I want to be very frank with you this morning. As a church, we are an ageing congregation; we are losing faithful members far more rapidly than we are gaining new ones. Of course there are many reasons for this, which I don’t propose to go into this morning. But, from the point of view of finances, demography and statistics, the picture looks bleak; and there are some people here who have said to me, “We are a dying church, we won’t be here in ten – or even five! – years time”. Even now, we are finding it increasingly difficult to staff our activities as the supply of available volunteers has basically been exhausted.

Dare we pray that God will reverse that trend? Dare we think that, if someone walks down Tacket Street in 20 years time, they will see something more tangible than a Victorian-gothic carpet warehouse or a hi-tech office block with a blue plaque on it commemorating our former existence? Dare we hope that, a few years down the line, we discover we shouldn’t have taken out the back pews because we are running short of seating space? Dare we imagine that the tide of secularism will be reversed and people come flocking back to God?

Well, that does seem a tall order; and I don’t want to be unrealistic about the way things stand. In these days it is tough being a church, especially the sort of church we are: the tide of faith seems to have run out a very long way, leaving us stranded high-and-dry on the beach. Yet the story of Ezekiel’s vision shows us that revival can occur even in the most disheartening of situations, that awakening can still come even when it appears that life has irrevocably come to its end. That must be the Pentecost message for this church, and for many other churches in Britain today.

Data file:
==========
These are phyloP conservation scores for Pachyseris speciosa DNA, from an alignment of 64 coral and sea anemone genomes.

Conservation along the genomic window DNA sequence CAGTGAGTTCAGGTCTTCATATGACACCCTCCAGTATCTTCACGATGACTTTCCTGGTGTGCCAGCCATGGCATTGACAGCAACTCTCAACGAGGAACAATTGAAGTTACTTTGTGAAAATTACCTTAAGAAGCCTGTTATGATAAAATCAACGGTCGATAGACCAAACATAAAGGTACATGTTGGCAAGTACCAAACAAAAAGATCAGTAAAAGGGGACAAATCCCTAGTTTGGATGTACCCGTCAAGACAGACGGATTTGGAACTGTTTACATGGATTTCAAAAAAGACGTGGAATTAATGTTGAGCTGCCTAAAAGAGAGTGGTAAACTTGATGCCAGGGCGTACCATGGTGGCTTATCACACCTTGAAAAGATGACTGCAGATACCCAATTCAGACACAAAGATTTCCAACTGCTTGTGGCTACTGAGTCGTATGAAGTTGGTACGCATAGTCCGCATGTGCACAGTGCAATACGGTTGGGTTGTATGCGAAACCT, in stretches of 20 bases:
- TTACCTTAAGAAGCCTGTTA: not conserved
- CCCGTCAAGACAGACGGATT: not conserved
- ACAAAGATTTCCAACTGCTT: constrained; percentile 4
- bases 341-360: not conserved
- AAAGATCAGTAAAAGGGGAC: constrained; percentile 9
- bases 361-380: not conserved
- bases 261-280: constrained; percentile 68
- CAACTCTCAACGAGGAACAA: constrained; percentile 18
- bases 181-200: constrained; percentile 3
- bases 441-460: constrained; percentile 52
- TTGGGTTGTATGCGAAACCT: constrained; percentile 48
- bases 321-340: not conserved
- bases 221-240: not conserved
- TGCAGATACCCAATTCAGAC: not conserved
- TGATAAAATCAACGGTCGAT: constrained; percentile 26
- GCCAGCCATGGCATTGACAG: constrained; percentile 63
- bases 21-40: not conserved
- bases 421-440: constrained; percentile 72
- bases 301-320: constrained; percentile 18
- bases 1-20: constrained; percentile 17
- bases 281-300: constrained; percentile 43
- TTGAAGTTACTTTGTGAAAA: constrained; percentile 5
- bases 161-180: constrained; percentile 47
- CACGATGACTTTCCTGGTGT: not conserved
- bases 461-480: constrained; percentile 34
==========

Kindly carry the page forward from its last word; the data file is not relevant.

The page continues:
But what must happen for this to come about? Clearly, at the very least, fresh life from God’s Spirit must be breathed into his people – which means we have to be open to whatever he might wish to say to us, rather than clinging to traditions, however fine and noble. It also means that we must be people who make the time and effort to listen very carefully to what God is saying to us: just possibly through me as Minister, but far more importantly through the Bible, for it was God’s words that brought life to those dry bones. That means we need to be serious in reading it, serious in asking the Spirit to illuminate it, serious about engaging with its meaning and putting it into practice. Radical churches – which people take notice of – are churches in which everyone listens to God and allows his Spirit’s life to flourish.

Some of what I’ve said this morning might have sounded critical, dispiriting, puzzling or just plain annoying. Perhaps that is inevitable. Because, on this day of Pentecost of all days, I believe God is asking us to think extremely carefully about how his Spirit might come among us, might speak to us, might breathe upon us, in a new and refreshing way. For that’s what we need, if our church is to be more than a chapel of old bones and the community around us is to pulsate with God’s new life.